At the same time that seniors are being targeted by financial fraudsters, their personal balance sheets are weakening. According to a report issued by the nonprofit Employee Benefit Research Institute, seniors are carrying more debt than ever before into retirement. In 2016, the average debt in families in which the head of the household is age 75 or older was $36,757. That is up from $30,288 in 2010. The Congressional Research Service reports that the number of seniors who hold debt rose 38% between 1989 and 2016. Average mortgage debt among seniors grew from $12,970 to $57,943 during that period.
The number of Americans who are age 65 and older is projected to nearly double from 52 million in 2018 to 95 million by 2060. The 65-and-older age group’s share of the total population will rise from 16% to 23% during that time period. As the population gets older, incidences of abuse against senior citizens will become more frequent unless steps are taken to stop them. As evidenced by recent state and federal legislation meant to curb elder abuse, such steps are underway.
We will continue to monitor the progress of these and other programs in the coming year. If you have any questions about these topics, or elder law issues in general, please contact a member of Foster Swift’s elder law practice group.
Due to the shock of the death of a spouse or a loved one, the steps of what needs to be done first can be an overwhelming process for the survivor(s). To aid in the breakdown and to act as a tool amidst the emotional days ahead, estate planning Jonathan "Jay" David has assembled a "Survivor's Checklist" of some of the important things that need to be addressed when a spouse or loved one dies.
COVID-19 Checklist & Elder Organizer Tool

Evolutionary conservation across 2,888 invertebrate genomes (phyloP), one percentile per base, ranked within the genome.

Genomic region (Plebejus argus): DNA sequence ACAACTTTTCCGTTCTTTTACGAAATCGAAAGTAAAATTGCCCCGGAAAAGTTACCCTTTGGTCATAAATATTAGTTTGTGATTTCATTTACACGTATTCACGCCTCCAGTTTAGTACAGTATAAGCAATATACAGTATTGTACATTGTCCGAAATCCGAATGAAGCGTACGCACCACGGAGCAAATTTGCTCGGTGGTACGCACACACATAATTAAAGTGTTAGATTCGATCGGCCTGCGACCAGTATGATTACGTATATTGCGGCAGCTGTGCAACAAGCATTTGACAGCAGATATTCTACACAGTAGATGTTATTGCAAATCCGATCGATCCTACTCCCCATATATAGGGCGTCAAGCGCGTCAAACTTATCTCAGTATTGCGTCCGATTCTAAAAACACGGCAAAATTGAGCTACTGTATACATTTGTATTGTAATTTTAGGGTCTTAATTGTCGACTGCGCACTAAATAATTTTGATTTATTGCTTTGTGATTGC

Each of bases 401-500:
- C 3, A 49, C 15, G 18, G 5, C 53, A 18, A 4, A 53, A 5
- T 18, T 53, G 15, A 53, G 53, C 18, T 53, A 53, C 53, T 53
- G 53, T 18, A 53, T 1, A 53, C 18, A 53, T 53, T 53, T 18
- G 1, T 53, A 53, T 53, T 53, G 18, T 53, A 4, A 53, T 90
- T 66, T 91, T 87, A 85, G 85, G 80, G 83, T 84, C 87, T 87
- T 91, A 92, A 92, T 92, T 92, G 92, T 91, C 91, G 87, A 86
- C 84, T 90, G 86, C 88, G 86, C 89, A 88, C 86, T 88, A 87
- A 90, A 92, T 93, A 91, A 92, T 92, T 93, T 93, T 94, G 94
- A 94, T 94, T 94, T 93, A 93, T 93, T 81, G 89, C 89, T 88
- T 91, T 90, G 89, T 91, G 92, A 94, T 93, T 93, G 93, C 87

For adult children responsible for their elderly parents and other senior caretakers concerned about protecting loved ones as the COVID-19 pandemic continues, below is a free downloadable checklist of steps to follow to prepare for any possible COVID-19-related illnesses among the most-vulnerable.
Foster Swift has created a free ‘Elder Organizer’ digital notebook to provide seniors and their caretakers with a toolkit that helps organize doctors’ appointments, medications, and more that can be shared online. The tools below are also available on the Elder Law Resources page.
*For those trying to access these links by smartphone, it is best practice to copy/open the link in a separate tab and download the free Google Sheets app from Google Play or the Apple Store.
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E-book Covers Estate Planning Essentials
Engaging in estate planning, while essential, is often emotional and generates many questions. How do I protect my spouse and my children if something happens to me? What happens if I become disabled before I pass on? Who will take care of my pet after I'm gone? How do I pass my business on to my children? These questions and more are addressed in Jonathan David’s recently updated e-book, “Estate Planning: You Have to Start in Order to Finish.”